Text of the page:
38Why might a firm outsource?* OutsourcingOutsourcing -- Subcontracting a certain business operation to an outside firm, instead of doing it “in-house.”Why might a firm outsource?*Improving company focusReducing and controlling operating costsFreeing resources for other purposes * The Outsourcing Institute, 2002
39Cash Balances to Maintain The optimal level of cash should be the larger of:(1) the transaction balances required when cash management is efficient.(2) the compensating balance requirements of commercial banks.
40Investment in Marketable Securities Marketable Securities are shown on the balance sheet as:1. Cash equivalents if maturities are less than three (3) months at the time of acquisition.2. Short-term investments if remaining maturities are less than one (1) year.
41The Marketable Securities Portfolio Ready Cash Segment (R$)Optimal balance of marketable securities held to take care of probable deficiencies in the firm’s cash account.F$R$C$
42The Marketable Securities Portfolio Controllable Cash Segment (C$)Marketable securities held for meeting controllable (knowable) outflows, such as taxes and dividends.F$R$C$
43The Marketable Securities Portfolio Free Cash Segment (F$)“Free” marketable securities (that is, available for as yet unassigned purposes).F$R$C$
44Variables in Marketable Securities Selection SafetyRefers to the likelihood of getting back the same number of dollars you originally invested (principal).Marketability (or Liquidity)The ability to sell a significant volume of securities in a short period of time in the secondary market without significant price concession.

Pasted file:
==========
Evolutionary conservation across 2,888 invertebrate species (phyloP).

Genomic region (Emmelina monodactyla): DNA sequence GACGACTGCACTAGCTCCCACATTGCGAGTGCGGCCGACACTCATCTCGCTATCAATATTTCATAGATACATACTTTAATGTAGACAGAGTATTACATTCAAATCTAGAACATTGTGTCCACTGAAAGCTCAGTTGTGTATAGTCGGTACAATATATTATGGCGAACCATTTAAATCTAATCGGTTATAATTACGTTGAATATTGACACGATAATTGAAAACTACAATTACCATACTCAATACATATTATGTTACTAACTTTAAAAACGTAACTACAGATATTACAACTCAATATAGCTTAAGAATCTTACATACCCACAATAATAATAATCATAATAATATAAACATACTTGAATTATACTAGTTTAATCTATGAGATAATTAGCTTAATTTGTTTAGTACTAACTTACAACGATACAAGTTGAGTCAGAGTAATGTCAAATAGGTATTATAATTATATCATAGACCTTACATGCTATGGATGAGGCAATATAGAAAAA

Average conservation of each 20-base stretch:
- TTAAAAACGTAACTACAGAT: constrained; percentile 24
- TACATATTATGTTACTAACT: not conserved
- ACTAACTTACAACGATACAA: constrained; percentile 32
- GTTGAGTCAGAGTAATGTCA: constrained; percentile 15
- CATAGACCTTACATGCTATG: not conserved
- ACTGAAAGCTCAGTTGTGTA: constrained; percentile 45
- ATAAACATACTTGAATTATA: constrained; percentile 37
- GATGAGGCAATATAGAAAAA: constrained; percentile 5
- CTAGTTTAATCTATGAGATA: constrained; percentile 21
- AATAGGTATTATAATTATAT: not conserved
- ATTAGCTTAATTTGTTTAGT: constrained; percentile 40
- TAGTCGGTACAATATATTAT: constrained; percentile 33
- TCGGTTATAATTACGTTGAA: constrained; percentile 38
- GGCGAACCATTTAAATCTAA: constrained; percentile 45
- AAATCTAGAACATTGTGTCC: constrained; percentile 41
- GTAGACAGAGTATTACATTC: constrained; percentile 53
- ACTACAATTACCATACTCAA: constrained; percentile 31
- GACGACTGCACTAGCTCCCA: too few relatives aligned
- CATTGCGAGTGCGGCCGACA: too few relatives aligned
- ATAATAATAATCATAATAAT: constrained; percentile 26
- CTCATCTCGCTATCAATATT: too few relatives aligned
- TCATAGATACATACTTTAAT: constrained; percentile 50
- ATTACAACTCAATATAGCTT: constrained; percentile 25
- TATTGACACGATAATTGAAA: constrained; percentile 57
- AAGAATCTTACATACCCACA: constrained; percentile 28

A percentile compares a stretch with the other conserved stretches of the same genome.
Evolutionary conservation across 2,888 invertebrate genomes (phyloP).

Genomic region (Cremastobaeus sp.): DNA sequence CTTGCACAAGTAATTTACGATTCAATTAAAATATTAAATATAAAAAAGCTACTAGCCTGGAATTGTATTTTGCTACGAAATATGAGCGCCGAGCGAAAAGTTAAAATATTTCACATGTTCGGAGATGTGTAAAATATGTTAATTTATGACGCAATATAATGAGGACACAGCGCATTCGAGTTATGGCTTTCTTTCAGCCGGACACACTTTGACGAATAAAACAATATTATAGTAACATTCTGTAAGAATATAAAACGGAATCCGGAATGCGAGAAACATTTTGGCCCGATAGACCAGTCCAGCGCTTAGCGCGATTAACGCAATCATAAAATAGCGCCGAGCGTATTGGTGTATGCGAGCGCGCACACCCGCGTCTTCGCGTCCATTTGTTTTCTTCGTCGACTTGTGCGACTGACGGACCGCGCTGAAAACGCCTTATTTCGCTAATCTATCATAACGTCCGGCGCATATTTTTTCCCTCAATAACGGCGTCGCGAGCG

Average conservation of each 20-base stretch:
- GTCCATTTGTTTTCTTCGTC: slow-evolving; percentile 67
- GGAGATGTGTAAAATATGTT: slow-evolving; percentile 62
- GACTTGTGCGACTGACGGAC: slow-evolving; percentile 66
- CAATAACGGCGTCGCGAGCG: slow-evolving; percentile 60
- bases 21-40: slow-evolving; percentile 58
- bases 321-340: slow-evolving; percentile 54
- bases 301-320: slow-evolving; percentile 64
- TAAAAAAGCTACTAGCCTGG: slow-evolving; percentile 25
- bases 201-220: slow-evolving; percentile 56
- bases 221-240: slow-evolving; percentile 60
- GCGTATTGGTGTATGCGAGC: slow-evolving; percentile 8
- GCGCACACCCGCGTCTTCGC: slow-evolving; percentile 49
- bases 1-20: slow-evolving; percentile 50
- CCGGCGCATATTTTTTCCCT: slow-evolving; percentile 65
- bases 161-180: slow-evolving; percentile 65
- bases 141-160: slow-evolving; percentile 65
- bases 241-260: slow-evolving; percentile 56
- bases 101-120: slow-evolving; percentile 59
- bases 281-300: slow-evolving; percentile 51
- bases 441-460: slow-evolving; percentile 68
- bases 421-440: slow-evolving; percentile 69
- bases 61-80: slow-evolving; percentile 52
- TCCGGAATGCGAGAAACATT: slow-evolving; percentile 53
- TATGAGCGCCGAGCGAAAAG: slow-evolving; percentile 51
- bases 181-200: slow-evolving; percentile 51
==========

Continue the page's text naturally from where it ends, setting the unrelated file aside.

45Variables in Marketable Securities Selection Interest Rate (or Yield) RiskThe variability in the market price of a security caused by changes in interest rates.MaturityRefers to the remaining life of the security.
46Common Money Market Instruments All government securities and short-term corporate obligations. (Broadly defined)Treasury Bills (T-bills): Short-term, non-interest bearing obligations of the U.S. Treasury issued at a discount and redeemed at maturity for full face value. Minimum $1,000 amount and $1,000 increments thereafter.
47T-Bills and Bond Equivalent Yield (BEY) Method: BEY = [ (FA – PP) / (PP) ] *[ 365 / DM ]FA: face amount of securityPP: purchase price of securityDM: days to maturity of securityA $1,000, 13-week T-bill is purchased for $990 – what is its BEY?BEY = [ (1000 – 990) / (990) ] *[ 365 / 91 ]BEY = 4.05%